Dec 14, 2017New York state confirms finding of spotted lanternfly
The New York State Department of Agriculture and Markets has confirmed that the spotted lanternfly invasive insect has been found for the first time in New York state. The insect, which has also been discovered in Pennsylvania and Delaware, is a potential threat to several important agricultural crops in New York, including grapes, apples, hops and forest products. The department is urging communities across the State to help prevent the spread of spotted lanternfly by being vigilant and reporting any suspected findings.
State Agriculture Commissioner Richard A. Ball said, “If left unchecked, the spotted lanternfly can wreak havoc on some of our state’s largest and economically important crops. The department is increasing outreach to these industries and its inspections. We also need the help of the community to keep a watchful eye out for the spotted lanternfly. Early detection and continued survey is the key to eradiating this harmful pest and protecting against damage to our trees and crops.”
DEC Commissioner Basil Seggos said, “Invasive insects like the spotted lanternfly threaten New York’s valuable natural resources. It’s critically important that we raise awareness and develop innovative solutions to control and limit the spread of these invasive pests. Governor (Mario) Cuomo increased funding for invasive species control to $13 million through the state’s Environmental Protection Fund in this year’s budget to strengthen prevention and eradication measures that will protect the environment and our economy. We urge communities across the state to take action to learn more about these important programs and to immediately report any suspected detections of invasive species in their area.”
The department confirmed the invasive insect as spotted lanternfly in November after employees at a facility in Delaware County reported the finding. It is thought to have arrived in New York on an interstate shipment. The single specimen was dead when it was discovered. The incident serves as an important reminder that invasive species can be transported to new locations in various ways.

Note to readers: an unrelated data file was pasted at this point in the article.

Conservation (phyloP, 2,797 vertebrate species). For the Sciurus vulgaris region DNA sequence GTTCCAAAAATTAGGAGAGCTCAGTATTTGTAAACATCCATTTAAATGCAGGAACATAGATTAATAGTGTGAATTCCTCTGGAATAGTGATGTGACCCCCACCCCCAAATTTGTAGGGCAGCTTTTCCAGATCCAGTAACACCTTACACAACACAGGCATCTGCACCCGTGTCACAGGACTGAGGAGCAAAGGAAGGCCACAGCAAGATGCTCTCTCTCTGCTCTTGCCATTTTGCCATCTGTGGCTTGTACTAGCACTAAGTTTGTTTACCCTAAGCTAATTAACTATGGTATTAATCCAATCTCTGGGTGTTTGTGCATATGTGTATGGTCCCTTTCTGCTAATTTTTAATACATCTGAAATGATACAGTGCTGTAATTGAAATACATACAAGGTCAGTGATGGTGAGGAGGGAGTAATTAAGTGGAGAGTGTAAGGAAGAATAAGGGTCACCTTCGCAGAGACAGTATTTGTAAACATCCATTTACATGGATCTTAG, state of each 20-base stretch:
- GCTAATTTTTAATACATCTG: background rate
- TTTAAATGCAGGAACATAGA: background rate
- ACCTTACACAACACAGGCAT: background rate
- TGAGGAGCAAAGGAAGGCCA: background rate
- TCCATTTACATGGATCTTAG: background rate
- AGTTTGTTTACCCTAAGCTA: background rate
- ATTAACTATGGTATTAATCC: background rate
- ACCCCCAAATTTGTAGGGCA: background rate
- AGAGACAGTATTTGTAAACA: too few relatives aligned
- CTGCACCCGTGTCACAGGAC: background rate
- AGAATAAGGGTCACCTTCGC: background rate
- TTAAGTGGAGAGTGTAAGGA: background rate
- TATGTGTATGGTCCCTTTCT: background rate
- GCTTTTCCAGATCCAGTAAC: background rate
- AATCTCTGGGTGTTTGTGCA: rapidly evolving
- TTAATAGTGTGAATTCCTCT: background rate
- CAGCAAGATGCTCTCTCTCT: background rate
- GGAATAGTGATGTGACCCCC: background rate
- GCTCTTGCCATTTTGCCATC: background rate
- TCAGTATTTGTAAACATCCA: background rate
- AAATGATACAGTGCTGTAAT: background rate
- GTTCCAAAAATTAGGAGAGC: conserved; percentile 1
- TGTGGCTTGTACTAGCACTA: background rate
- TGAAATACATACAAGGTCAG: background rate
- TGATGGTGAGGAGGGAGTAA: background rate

The spotted lanternfly, which is native to Asia, was first detected in Bern County, Pennsylvania in 2014. Currently, 13 counties in Pennsylvania are under quarantine. The state of Delaware recently confirmed the finding of the insect. The pest targets ailanthus trees, in particular, and attacks a wide variety of crops, including grapes, hops and apples, which are vital to New York’s agricultural industry. It causes harm by sucking sap from plant stems and leaves.
The department is coordinating with the NYS Department of Environmental Conservation (DEC), Cornell Cooperative Extension and the United States Department of Agriculture (USDA) Animal and Plant Health Inspection Service (APHIS) to notify producers whose crops are most susceptible to spotted lanternfly. The department’s Division of Plant Industry is also increasing proactive inspections by visiting facilities, such as warehouses, trucking companies and distribution centers, that receive shipments from outside the state.
Communities are being asked to report any findings of spotted lanternfly to the Division of Plant Industry at (800) 554-4501 or [email protected], or to a local Cornell Cooperative Extension (CCE) county office. The insect is easy to identify with distinct markings. Photos are available here. The department is also asking for residents to take photos of the insect if possible when they find them.
NYS Integrated Pest Management (IPM) Program Director, Jennifer Grant, said, “The New York State Integrated Pest Management Program at Cornell, along with our partners at the Cornell Cooperative Extension, will help growers and homeowners deal with the spotted lanternfly in low-risk ways. No one wants new invasive pests to establish in New York, so it’s important for the experts to respond quickly. We depend on reporting from the public to guide our response.”
For more information on the spotted lanternfly, please visit the USDA’s fact sheet, here.